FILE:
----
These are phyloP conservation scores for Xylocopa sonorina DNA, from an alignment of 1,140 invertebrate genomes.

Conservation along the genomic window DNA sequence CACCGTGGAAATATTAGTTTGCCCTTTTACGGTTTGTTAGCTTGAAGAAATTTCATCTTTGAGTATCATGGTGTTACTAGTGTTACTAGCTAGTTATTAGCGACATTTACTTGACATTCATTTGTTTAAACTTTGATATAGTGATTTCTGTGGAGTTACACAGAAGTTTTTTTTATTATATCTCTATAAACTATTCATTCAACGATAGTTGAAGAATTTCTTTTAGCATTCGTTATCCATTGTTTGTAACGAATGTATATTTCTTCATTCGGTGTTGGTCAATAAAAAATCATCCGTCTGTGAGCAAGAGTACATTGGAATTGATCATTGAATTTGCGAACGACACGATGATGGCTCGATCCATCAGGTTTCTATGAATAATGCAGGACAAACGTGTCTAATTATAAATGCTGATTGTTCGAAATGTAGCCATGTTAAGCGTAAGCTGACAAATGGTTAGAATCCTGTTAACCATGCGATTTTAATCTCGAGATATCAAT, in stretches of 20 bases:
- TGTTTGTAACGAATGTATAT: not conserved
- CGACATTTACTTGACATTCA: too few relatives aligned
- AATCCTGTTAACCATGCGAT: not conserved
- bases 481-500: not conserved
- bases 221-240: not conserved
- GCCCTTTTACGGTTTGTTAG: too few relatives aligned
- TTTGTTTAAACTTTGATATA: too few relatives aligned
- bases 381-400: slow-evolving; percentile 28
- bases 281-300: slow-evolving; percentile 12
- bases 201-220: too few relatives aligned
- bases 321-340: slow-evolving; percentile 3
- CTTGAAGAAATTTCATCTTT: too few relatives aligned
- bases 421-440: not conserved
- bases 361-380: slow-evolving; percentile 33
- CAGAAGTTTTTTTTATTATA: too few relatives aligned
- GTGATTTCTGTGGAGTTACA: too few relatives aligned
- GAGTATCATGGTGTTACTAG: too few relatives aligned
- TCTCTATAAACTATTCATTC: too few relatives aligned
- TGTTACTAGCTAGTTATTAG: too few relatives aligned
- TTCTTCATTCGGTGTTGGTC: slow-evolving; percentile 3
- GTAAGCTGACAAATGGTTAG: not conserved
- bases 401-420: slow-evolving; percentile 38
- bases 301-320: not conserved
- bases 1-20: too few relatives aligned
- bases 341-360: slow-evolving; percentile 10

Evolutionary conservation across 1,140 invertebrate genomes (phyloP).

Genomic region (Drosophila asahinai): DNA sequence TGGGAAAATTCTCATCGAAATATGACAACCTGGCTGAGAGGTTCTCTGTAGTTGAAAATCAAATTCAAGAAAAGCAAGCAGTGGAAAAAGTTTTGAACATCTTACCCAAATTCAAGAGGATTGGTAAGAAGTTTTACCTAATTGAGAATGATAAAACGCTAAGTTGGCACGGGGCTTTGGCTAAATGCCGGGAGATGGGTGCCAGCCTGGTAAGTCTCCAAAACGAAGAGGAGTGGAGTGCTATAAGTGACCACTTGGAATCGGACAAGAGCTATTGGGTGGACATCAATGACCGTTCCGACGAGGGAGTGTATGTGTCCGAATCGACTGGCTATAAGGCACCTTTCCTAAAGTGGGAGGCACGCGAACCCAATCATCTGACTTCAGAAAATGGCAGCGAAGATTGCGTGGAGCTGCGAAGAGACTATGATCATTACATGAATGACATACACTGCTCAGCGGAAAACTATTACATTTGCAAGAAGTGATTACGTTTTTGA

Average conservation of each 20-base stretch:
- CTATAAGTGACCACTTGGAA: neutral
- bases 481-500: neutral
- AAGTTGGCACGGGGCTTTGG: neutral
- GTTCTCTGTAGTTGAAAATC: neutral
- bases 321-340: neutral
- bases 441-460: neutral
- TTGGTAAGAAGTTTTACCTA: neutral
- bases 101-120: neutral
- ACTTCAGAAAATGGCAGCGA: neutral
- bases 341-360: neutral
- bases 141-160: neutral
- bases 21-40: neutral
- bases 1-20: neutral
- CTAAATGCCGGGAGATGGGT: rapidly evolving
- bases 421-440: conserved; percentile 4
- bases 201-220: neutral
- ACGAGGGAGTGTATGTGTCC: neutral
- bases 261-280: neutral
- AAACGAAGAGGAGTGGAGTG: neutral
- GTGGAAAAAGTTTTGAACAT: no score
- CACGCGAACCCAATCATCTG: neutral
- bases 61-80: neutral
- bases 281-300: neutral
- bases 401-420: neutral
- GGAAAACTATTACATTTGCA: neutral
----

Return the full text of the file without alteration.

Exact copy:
These are phyloP conservation scores for Xylocopa sonorina DNA, from an alignment of 1,140 invertebrate genomes.

Conservation along the genomic window DNA sequence CACCGTGGAAATATTAGTTTGCCCTTTTACGGTTTGTTAGCTTGAAGAAATTTCATCTTTGAGTATCATGGTGTTACTAGTGTTACTAGCTAGTTATTAGCGACATTTACTTGACATTCATTTGTTTAAACTTTGATATAGTGATTTCTGTGGAGTTACACAGAAGTTTTTTTTATTATATCTCTATAAACTATTCATTCAACGATAGTTGAAGAATTTCTTTTAGCATTCGTTATCCATTGTTTGTAACGAATGTATATTTCTTCATTCGGTGTTGGTCAATAAAAAATCATCCGTCTGTGAGCAAGAGTACATTGGAATTGATCATTGAATTTGCGAACGACACGATGATGGCTCGATCCATCAGGTTTCTATGAATAATGCAGGACAAACGTGTCTAATTATAAATGCTGATTGTTCGAAATGTAGCCATGTTAAGCGTAAGCTGACAAATGGTTAGAATCCTGTTAACCATGCGATTTTAATCTCGAGATATCAAT, in stretches of 20 bases:
- TGTTTGTAACGAATGTATAT: not conserved
- CGACATTTACTTGACATTCA: too few relatives aligned
- AATCCTGTTAACCATGCGAT: not conserved
- bases 481-500: not conserved
- bases 221-240: not conserved
- GCCCTTTTACGGTTTGTTAG: too few relatives aligned
- TTTGTTTAAACTTTGATATA: too few relatives aligned
- bases 381-400: slow-evolving; percentile 28
- bases 281-300: slow-evolving; percentile 12
- bases 201-220: too few relatives aligned
- bases 321-340: slow-evolving; percentile 3
- CTTGAAGAAATTTCATCTTT: too few relatives aligned
- bases 421-440: not conserved
- bases 361-380: slow-evolving; percentile 33
- CAGAAGTTTTTTTTATTATA: too few relatives aligned
- GTGATTTCTGTGGAGTTACA: too few relatives aligned
- GAGTATCATGGTGTTACTAG: too few relatives aligned
- TCTCTATAAACTATTCATTC: too few relatives aligned
- TGTTACTAGCTAGTTATTAG: too few relatives aligned
- TTCTTCATTCGGTGTTGGTC: slow-evolving; percentile 3
- GTAAGCTGACAAATGGTTAG: not conserved
- bases 401-420: slow-evolving; percentile 38
- bases 301-320: not conserved
- bases 1-20: too few relatives aligned
- bases 341-360: slow-evolving; percentile 10

Evolutionary conservation across 1,140 invertebrate genomes (phyloP).

Genomic region (Drosophila asahinai): DNA sequence TGGGAAAATTCTCATCGAAATATGACAACCTGGCTGAGAGGTTCTCTGTAGTTGAAAATCAAATTCAAGAAAAGCAAGCAGTGGAAAAAGTTTTGAACATCTTACCCAAATTCAAGAGGATTGGTAAGAAGTTTTACCTAATTGAGAATGATAAAACGCTAAGTTGGCACGGGGCTTTGGCTAAATGCCGGGAGATGGGTGCCAGCCTGGTAAGTCTCCAAAACGAAGAGGAGTGGAGTGCTATAAGTGACCACTTGGAATCGGACAAGAGCTATTGGGTGGACATCAATGACCGTTCCGACGAGGGAGTGTATGTGTCCGAATCGACTGGCTATAAGGCACCTTTCCTAAAGTGGGAGGCACGCGAACCCAATCATCTGACTTCAGAAAATGGCAGCGAAGATTGCGTGGAGCTGCGAAGAGACTATGATCATTACATGAATGACATACACTGCTCAGCGGAAAACTATTACATTTGCAAGAAGTGATTACGTTTTTGA

Average conservation of each 20-base stretch:
- CTATAAGTGACCACTTGGAA: neutral
- bases 481-500: neutral
- AAGTTGGCACGGGGCTTTGG: neutral
- GTTCTCTGTAGTTGAAAATC: neutral
- bases 321-340: neutral
- bases 441-460: neutral
- TTGGTAAGAAGTTTTACCTA: neutral
- bases 101-120: neutral
- ACTTCAGAAAATGGCAGCGA: neutral
- bases 341-360: neutral
- bases 141-160: neutral
- bases 21-40: neutral
- bases 1-20: neutral
- CTAAATGCCGGGAGATGGGT: rapidly evolving
- bases 421-440: conserved; percentile 4
- bases 201-220: neutral
- ACGAGGGAGTGTATGTGTCC: neutral
- bases 261-280: neutral
- AAACGAAGAGGAGTGGAGTG: neutral
- GTGGAAAAAGTTTTGAACAT: no score
- CACGCGAACCCAATCATCTG: neutral
- bases 61-80: neutral
- bases 281-300: neutral
- bases 401-420: neutral
- GGAAAACTATTACATTTGCA: neutral